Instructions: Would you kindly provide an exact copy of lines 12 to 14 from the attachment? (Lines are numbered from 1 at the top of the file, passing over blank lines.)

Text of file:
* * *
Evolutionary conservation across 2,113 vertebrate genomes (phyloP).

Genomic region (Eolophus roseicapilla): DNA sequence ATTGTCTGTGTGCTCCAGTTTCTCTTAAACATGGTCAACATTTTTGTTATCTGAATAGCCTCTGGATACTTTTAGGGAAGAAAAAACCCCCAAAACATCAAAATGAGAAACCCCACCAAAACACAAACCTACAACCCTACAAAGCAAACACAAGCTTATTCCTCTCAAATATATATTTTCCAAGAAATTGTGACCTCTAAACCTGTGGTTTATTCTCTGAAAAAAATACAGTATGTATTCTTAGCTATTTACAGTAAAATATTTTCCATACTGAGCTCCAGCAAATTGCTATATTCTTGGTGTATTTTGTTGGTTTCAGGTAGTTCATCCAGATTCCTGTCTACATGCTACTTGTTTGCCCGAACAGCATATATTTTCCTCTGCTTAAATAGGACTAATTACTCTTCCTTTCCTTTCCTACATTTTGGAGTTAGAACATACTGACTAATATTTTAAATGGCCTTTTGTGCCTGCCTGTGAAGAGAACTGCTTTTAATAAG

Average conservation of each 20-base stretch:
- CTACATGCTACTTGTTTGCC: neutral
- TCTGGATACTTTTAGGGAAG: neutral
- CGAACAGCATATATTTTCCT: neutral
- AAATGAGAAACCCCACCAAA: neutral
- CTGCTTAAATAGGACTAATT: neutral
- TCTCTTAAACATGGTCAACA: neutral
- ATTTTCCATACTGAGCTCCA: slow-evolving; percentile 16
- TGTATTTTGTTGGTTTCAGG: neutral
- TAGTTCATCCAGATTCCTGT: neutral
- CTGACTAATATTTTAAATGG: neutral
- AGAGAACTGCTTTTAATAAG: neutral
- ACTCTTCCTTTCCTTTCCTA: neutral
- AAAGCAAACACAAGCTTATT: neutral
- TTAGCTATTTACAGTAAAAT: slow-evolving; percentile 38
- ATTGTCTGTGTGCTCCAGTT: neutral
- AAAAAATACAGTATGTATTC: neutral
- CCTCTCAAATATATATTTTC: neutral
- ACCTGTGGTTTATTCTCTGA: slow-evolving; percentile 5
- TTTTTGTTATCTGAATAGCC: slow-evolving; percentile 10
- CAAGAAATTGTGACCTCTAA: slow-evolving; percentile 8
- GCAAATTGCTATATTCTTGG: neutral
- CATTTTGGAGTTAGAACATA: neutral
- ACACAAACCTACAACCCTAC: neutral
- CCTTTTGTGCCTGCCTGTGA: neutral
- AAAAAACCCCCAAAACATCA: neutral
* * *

- TAGTTCATCCAGATTCCTGT: neutral
- CTGACTAATATTTTAAATGG: neutral
- AGAGAACTGCTTTTAATAAG: neutral